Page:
- Auditing company Seim Johnson recently reported a potential healthcare data breach that could affect over 30,000 individuals.
Nebraska-based Community Hospital might be one of the affected facilities, as it announced earlier this week that it had received a notification letter from Seim Johnson that a stolen laptop may have contained patients’ personal information.
According to a McCook Gazette report, Community Hospital receives auditing services from Seim Johnson. The hospital was informed that a Seim Johnson employee laptop was stolen in Nashville, Tennessee in December, 2015. While it is Seim Johnson policy to install encryption and passwords on devices, an investigation revealed that it was likely the encryption was not functioning when the laptop was taken.
Potentially exposed information likely includes patient names, a personal identifier such as a patient account number, and medical record number or visit number. Social Security numbers may also have been on the laptop for a few cases. However, credit card information was not included.
"Any patients who were potentially impacted by this situation have received letters from Seim Johnson notifying them of the event," Community Hospital Director of Health Information Management and Privacy Officer Rachel Berry told the news source. “"We are not aware of any activity that would make us believe the information has actually been accessed or viewed on the stolen laptop computer."
Moreover, Community Hospital is taking more precautions in verifying an individual's identity before disclosing extra personal, medical, or financial information, according to Berry.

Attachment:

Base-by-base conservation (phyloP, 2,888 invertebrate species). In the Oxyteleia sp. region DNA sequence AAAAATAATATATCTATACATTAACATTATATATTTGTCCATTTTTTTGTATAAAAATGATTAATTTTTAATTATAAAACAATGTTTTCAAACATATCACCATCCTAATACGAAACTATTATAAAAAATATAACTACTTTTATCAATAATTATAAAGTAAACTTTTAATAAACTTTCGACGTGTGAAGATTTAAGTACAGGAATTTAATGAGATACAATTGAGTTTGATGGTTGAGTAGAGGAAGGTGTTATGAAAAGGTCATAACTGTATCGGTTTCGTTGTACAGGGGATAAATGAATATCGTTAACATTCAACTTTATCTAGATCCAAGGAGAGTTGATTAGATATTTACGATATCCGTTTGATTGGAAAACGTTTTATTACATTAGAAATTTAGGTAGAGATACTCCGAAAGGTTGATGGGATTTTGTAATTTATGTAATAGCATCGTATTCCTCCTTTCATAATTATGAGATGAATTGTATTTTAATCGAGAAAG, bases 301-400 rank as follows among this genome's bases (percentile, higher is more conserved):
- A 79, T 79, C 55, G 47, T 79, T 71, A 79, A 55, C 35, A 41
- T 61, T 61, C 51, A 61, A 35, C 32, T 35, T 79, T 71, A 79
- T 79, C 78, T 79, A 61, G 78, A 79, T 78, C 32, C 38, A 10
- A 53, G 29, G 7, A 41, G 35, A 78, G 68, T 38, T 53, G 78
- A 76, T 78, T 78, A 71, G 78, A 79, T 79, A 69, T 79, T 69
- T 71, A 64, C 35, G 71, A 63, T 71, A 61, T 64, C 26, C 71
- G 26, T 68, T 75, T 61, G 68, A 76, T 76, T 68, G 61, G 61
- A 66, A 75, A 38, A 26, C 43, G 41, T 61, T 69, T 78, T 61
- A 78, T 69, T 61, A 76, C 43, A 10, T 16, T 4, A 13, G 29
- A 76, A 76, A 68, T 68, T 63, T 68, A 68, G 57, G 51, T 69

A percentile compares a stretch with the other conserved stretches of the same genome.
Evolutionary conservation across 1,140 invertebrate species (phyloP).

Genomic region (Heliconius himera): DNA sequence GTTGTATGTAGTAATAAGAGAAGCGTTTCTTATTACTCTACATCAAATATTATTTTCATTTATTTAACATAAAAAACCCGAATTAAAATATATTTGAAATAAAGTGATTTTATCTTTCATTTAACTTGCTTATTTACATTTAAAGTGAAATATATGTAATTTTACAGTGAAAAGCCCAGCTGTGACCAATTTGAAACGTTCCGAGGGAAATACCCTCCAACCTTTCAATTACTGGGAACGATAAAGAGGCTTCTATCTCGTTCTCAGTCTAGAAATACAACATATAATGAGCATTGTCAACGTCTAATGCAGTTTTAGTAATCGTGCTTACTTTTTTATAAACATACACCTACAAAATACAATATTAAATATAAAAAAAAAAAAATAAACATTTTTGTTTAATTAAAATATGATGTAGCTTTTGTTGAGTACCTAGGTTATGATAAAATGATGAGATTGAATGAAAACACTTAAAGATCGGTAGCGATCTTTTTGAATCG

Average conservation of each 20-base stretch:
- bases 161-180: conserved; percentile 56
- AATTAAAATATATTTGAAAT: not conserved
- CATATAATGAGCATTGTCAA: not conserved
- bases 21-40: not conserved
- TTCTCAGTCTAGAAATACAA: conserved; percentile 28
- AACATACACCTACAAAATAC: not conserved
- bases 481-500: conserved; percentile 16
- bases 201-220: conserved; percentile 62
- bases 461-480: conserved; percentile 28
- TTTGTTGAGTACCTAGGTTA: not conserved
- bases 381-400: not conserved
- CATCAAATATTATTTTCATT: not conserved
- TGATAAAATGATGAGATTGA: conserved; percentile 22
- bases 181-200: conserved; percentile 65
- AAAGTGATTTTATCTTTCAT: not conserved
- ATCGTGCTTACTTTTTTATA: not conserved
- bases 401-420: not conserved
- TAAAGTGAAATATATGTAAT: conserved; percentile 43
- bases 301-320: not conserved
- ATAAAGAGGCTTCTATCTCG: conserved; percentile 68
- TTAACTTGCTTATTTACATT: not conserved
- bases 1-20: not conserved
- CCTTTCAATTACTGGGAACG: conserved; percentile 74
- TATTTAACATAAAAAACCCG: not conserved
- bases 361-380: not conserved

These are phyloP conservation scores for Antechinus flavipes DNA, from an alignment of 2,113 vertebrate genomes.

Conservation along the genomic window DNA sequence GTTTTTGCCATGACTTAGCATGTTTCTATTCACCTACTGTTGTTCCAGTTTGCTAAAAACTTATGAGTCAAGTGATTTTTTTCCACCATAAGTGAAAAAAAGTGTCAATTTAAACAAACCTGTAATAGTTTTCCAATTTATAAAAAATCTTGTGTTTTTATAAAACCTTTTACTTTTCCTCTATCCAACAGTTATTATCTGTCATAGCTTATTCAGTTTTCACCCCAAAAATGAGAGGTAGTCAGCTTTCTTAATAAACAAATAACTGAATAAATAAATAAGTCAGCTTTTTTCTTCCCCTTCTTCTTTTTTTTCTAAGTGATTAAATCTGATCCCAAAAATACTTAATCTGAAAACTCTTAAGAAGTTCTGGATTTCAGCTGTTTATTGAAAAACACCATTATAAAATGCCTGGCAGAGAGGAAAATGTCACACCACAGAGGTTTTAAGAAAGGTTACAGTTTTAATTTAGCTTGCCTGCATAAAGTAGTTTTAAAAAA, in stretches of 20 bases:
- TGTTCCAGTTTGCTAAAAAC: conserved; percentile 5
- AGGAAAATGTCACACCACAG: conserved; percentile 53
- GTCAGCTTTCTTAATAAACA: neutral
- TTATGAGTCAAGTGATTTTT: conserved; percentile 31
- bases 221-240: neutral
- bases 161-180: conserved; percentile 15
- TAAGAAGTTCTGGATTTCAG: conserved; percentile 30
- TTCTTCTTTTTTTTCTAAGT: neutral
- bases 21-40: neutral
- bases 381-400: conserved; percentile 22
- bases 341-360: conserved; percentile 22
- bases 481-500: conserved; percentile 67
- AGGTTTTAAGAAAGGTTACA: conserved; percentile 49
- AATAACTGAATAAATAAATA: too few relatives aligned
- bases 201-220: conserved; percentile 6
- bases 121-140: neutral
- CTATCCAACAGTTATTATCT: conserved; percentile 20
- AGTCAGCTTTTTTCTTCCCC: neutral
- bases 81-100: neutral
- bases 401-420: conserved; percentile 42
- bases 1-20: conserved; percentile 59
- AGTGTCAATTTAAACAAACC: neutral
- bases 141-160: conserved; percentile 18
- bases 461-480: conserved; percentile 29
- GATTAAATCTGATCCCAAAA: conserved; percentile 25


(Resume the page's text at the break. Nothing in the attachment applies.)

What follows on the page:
At the time of publication, Seim Johnson did not have a notification on its website, Community Health did not state how many of its patients specifically were affected by the stolen laptop. However, the OCR data breach reporting tool lists 30,972 individuals as being affected by the incident.
Other recent cases of potential data breaches included incidents of stolen devices and unauthorized employee access.
Texas patients notified of possible breach eight months later
Some patients in the Abilene, Texas area were recently notified of a potential healthcare data breach nearly eight months after a laptop containing PHI was stolen.
Oceans Acquisitions, Inc. announced that a laptop was taken from an employee’s car on April 9, 2015. However, it was only recently discovered in an “unrelated systems review” that PHI may have been on the device.
“In May 2015, Oceans validated that all portable devices and laptops have encryption technology active and in use,” explained a statement on ReporterNews.com. “While there is no indication the personal information has been acquired or used, free identity protection resources are being provided to individuals who may have been impacted.”
Oceans reported that patient names, dates of birth, medical record numbers, diagnoses, payer information and admission dates might have been on emails contained in the laptop. However, Social Security numbers and bank account information were not included in the emails.
Health system employee terminated for unauthorized PII access
Florida-based Jackson Health System announced on its website that it had terminated an employee after it was found that she may have stolen confidential patient information.
According to Jackson Health, former hospital unit secretary Evelina Reid may have stolen confidential patient information including names, dates of birth, Social Security numbers, and home addresses over the last five years. Jackson Health is continuing to work with local law enforcement to investigate the alleged incident.
“Jackson Health System is committed to patient confidentiality,” the statement reads. “The safety and security of our patients is top priority. In order to protect our patients’ rights and private information, we enforce strict rules for those who handle patient information.”
The hospital added that currently “in the process of acquiring and implementing a more robust security system to monitor access to patient records.” Employees are also regularly educated on privacy rules and regulations, according to Jackson Health.
Hospital officials told the Miami Herald that approximately 24,000 patient records may have been inappropriately accessed.